A very hopeful Bill Ritter was inaugurated as the new Governor of Colorado on tuesday. He campaigned about changing the healthcare system in Colorado in order to help the 700,000 Coloradoans without health insurance. And in his inaugural speech, he reminded us that because he is “here for the people of Colorado”, he’ll actually do something to help those people.
Let’s fulfill the Colorado Promise by ending the crisis of the uninsured and enacting comprehensive health-care reform.
The political problem with actually doing something to help those people is that it can hurt corporate interests. If he goes about solving the health care crisis in Colorado by enacting a form of government sponsored universal health care, it’ll have an enormous effect on the job market by displacing the jobs of those people in the Colorado health insurance industry.
As an agent, my personal livelihood is also supported by a healthy health insurance industry in this state. However, my take on universal health care is that it serves the common good and I can easily broker other types of insurance products or find another job elsewhere. An example would be how ugly it is for people in the oil industry to lobby against environmentally friendly forms of energy that reduce our dependence on the middle east. So yes, universal health care in Colorado would require me to shift gears in my career, but overall it helps the people in our state – so I’m for it.
However, I’m not getting paid to protect the jobs of thousands of employees in my company and protect stockholder interests by keeping my corporation alive and healthy. This is the job that the management of various health insurance companies doing business in Colorado have. They can’t share my view, otherwise they’re not doing their job. So you shouldn’t be surprised to see political opposition to Ritter’s ideas by candidates who prefer to serve corporate interests. It’s how the system works.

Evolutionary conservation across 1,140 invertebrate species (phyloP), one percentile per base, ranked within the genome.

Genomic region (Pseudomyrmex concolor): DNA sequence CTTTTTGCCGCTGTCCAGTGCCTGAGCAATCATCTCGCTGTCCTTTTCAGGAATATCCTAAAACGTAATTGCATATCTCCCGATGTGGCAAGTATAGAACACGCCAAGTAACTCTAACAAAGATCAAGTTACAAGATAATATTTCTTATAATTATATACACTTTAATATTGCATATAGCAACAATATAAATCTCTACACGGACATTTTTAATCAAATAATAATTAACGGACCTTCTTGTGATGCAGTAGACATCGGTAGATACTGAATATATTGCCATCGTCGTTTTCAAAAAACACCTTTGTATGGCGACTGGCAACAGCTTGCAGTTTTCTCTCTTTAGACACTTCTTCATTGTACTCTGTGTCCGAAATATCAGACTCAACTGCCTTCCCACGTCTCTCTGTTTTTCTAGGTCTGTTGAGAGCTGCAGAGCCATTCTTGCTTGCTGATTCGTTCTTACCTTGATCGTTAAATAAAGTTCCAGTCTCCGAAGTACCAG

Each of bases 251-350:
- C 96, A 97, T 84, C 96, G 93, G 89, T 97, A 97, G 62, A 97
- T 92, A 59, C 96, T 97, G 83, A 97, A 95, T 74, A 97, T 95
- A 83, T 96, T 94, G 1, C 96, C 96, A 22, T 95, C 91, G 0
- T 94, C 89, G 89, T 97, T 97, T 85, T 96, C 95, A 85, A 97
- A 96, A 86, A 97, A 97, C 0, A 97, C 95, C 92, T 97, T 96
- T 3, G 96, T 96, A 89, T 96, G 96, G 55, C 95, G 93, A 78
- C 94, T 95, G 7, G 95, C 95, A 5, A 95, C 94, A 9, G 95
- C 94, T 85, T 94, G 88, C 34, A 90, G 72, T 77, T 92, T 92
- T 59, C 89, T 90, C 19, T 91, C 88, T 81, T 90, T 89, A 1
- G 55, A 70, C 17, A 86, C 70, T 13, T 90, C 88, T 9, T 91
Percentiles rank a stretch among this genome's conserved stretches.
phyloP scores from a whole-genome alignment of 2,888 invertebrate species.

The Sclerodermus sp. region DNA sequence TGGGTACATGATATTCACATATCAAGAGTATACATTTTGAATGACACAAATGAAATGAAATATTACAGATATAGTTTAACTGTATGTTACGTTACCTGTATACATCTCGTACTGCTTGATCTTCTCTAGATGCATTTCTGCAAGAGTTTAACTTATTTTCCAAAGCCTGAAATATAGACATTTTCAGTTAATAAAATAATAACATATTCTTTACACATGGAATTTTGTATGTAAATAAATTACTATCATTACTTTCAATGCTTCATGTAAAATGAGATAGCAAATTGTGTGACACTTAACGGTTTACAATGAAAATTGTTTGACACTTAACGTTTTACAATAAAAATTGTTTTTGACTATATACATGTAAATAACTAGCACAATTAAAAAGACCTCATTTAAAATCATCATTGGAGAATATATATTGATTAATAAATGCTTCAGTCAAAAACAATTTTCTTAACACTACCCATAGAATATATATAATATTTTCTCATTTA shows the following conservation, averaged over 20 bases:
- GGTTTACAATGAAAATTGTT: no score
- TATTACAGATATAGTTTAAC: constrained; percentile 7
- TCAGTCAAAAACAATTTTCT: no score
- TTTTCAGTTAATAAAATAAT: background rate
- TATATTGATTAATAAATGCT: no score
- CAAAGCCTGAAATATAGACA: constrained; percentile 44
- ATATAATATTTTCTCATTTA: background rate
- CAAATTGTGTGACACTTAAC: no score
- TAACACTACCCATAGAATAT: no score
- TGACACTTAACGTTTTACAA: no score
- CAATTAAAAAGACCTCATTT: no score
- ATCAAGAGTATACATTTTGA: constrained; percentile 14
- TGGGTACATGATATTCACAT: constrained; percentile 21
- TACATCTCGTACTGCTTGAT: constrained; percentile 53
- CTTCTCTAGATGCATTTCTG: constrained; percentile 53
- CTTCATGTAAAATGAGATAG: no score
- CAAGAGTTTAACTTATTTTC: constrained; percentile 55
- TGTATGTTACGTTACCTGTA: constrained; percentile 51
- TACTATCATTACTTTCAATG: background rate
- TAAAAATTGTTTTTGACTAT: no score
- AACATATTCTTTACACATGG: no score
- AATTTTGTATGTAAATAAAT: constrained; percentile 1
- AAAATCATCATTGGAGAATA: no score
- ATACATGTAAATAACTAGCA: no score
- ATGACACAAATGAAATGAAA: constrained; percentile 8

Recently, a major entity in the Colorado health insurance industry made a proactive move by attempting to eliminate the need for universal health care coverage.
Anthem Blue Cross Blue Shield, the state’s largest health insurer, on Monday outlined a series of initiatives in Colorado and other states encouraging the expansion of government programs to cover children and the working uninsured.
Legislators praised Anthem’s ideas but said many require money the state doesn’t have. Nearly 700,000 Coloradans, or about 17 percent of the state’s population, are uninsured.
Anthem urged the state to expand programs to cover children in families that earn up to 300 percent of the federal poverty level – or $60,000 a year for a family of four – and improve efforts to reach children who are eligible for government programs but haven’t enrolled.
The plan also would expand state health care programs to include parents in families that earn up to 200 percent of the federal poverty level ($40,000 for a family of four) and childless adults earning $9,800.
It’s a smart strategy on Anthem’s part, and a strategy the rest of the health insurance industry would be smart in supporting. By shifting the focus to advocating that the government only cover the uninsured, the health insurance industry can:
- Keep it’s current market (people able to afford health insurance)
- Keep health care costs down and profits up by having the government subsidize the uninsured instead of the current cost shifting that places the load on the health insurance companies and thus, those with health insurance